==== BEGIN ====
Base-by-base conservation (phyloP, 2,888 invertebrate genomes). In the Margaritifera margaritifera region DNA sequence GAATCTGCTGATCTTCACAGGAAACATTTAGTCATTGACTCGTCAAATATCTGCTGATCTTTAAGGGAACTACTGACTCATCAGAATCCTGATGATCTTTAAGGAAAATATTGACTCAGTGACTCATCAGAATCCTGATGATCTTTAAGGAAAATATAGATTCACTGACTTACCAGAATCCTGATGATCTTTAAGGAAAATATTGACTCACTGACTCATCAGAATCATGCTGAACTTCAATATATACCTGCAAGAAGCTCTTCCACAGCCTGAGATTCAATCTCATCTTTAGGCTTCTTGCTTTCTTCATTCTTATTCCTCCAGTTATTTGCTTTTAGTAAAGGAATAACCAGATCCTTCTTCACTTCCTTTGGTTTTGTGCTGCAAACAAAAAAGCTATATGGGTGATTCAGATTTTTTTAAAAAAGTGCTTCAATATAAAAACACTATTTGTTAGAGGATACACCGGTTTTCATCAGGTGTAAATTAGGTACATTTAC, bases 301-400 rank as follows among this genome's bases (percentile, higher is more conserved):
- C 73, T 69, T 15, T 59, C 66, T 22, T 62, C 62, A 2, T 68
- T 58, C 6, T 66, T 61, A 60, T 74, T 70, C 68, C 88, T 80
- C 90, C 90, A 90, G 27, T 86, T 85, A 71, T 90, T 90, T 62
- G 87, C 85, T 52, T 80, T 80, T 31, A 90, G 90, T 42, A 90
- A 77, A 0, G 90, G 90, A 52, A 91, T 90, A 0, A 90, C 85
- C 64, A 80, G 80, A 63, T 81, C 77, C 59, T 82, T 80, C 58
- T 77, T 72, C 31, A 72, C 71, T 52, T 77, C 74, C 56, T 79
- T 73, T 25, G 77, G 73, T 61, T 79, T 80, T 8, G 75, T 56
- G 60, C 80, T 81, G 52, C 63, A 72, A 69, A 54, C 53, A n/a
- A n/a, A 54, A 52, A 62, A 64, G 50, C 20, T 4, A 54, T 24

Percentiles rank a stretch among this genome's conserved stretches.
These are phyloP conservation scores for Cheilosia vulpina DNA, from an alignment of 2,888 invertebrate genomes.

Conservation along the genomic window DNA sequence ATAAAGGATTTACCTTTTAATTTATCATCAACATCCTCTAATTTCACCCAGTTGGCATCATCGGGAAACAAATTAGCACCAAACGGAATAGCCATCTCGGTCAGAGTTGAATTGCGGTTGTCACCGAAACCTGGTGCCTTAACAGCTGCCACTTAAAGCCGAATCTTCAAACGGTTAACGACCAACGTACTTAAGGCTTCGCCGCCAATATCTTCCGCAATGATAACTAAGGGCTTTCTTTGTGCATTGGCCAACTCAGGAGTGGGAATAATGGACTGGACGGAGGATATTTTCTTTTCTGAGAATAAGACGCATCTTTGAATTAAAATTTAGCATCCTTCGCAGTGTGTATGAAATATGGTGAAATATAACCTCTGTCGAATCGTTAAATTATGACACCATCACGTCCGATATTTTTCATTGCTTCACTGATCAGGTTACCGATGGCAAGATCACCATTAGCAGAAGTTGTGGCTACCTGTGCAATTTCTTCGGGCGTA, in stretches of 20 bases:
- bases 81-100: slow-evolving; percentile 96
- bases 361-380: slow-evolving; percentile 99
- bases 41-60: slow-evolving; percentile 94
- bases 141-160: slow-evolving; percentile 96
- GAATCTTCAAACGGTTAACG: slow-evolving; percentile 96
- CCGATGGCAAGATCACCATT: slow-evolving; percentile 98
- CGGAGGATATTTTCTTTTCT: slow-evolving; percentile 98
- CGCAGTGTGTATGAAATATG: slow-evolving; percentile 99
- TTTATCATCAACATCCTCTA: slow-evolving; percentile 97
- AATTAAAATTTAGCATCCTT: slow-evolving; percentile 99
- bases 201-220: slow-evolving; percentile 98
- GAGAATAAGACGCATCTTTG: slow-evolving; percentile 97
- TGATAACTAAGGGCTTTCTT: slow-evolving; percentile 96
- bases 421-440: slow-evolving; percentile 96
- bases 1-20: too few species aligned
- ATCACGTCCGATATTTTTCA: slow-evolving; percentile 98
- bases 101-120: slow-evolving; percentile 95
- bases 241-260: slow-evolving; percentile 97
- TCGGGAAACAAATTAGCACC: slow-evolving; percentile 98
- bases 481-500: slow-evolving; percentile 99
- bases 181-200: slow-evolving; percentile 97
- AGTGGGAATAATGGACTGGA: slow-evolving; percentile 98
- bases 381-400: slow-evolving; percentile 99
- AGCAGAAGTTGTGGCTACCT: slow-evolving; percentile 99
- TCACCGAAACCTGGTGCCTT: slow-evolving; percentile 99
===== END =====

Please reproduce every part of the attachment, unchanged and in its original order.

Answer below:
Base-by-base conservation (phyloP, 2,888 invertebrate genomes). In the Margaritifera margaritifera region DNA sequence GAATCTGCTGATCTTCACAGGAAACATTTAGTCATTGACTCGTCAAATATCTGCTGATCTTTAAGGGAACTACTGACTCATCAGAATCCTGATGATCTTTAAGGAAAATATTGACTCAGTGACTCATCAGAATCCTGATGATCTTTAAGGAAAATATAGATTCACTGACTTACCAGAATCCTGATGATCTTTAAGGAAAATATTGACTCACTGACTCATCAGAATCATGCTGAACTTCAATATATACCTGCAAGAAGCTCTTCCACAGCCTGAGATTCAATCTCATCTTTAGGCTTCTTGCTTTCTTCATTCTTATTCCTCCAGTTATTTGCTTTTAGTAAAGGAATAACCAGATCCTTCTTCACTTCCTTTGGTTTTGTGCTGCAAACAAAAAAGCTATATGGGTGATTCAGATTTTTTTAAAAAAGTGCTTCAATATAAAAACACTATTTGTTAGAGGATACACCGGTTTTCATCAGGTGTAAATTAGGTACATTTAC, bases 301-400 rank as follows among this genome's bases (percentile, higher is more conserved):
- C 73, T 69, T 15, T 59, C 66, T 22, T 62, C 62, A 2, T 68
- T 58, C 6, T 66, T 61, A 60, T 74, T 70, C 68, C 88, T 80
- C 90, C 90, A 90, G 27, T 86, T 85, A 71, T 90, T 90, T 62
- G 87, C 85, T 52, T 80, T 80, T 31, A 90, G 90, T 42, A 90
- A 77, A 0, G 90, G 90, A 52, A 91, T 90, A 0, A 90, C 85
- C 64, A 80, G 80, A 63, T 81, C 77, C 59, T 82, T 80, C 58
- T 77, T 72, C 31, A 72, C 71, T 52, T 77, C 74, C 56, T 79
- T 73, T 25, G 77, G 73, T 61, T 79, T 80, T 8, G 75, T 56
- G 60, C 80, T 81, G 52, C 63, A 72, A 69, A 54, C 53, A n/a
- A n/a, A 54, A 52, A 62, A 64, G 50, C 20, T 4, A 54, T 24

Percentiles rank a stretch among this genome's conserved stretches.
These are phyloP conservation scores for Cheilosia vulpina DNA, from an alignment of 2,888 invertebrate genomes.

Conservation along the genomic window DNA sequence ATAAAGGATTTACCTTTTAATTTATCATCAACATCCTCTAATTTCACCCAGTTGGCATCATCGGGAAACAAATTAGCACCAAACGGAATAGCCATCTCGGTCAGAGTTGAATTGCGGTTGTCACCGAAACCTGGTGCCTTAACAGCTGCCACTTAAAGCCGAATCTTCAAACGGTTAACGACCAACGTACTTAAGGCTTCGCCGCCAATATCTTCCGCAATGATAACTAAGGGCTTTCTTTGTGCATTGGCCAACTCAGGAGTGGGAATAATGGACTGGACGGAGGATATTTTCTTTTCTGAGAATAAGACGCATCTTTGAATTAAAATTTAGCATCCTTCGCAGTGTGTATGAAATATGGTGAAATATAACCTCTGTCGAATCGTTAAATTATGACACCATCACGTCCGATATTTTTCATTGCTTCACTGATCAGGTTACCGATGGCAAGATCACCATTAGCAGAAGTTGTGGCTACCTGTGCAATTTCTTCGGGCGTA, in stretches of 20 bases:
- bases 81-100: slow-evolving; percentile 96
- bases 361-380: slow-evolving; percentile 99
- bases 41-60: slow-evolving; percentile 94
- bases 141-160: slow-evolving; percentile 96
- GAATCTTCAAACGGTTAACG: slow-evolving; percentile 96
- CCGATGGCAAGATCACCATT: slow-evolving; percentile 98
- CGGAGGATATTTTCTTTTCT: slow-evolving; percentile 98
- CGCAGTGTGTATGAAATATG: slow-evolving; percentile 99
- TTTATCATCAACATCCTCTA: slow-evolving; percentile 97
- AATTAAAATTTAGCATCCTT: slow-evolving; percentile 99
- bases 201-220: slow-evolving; percentile 98
- GAGAATAAGACGCATCTTTG: slow-evolving; percentile 97
- TGATAACTAAGGGCTTTCTT: slow-evolving; percentile 96
- bases 421-440: slow-evolving; percentile 96
- bases 1-20: too few species aligned
- ATCACGTCCGATATTTTTCA: slow-evolving; percentile 98
- bases 101-120: slow-evolving; percentile 95
- bases 241-260: slow-evolving; percentile 97
- TCGGGAAACAAATTAGCACC: slow-evolving; percentile 98
- bases 481-500: slow-evolving; percentile 99
- bases 181-200: slow-evolving; percentile 97
- AGTGGGAATAATGGACTGGA: slow-evolving; percentile 98
- bases 381-400: slow-evolving; percentile 99
- AGCAGAAGTTGTGGCTACCT: slow-evolving; percentile 99
- TCACCGAAACCTGGTGCCTT: slow-evolving; percentile 99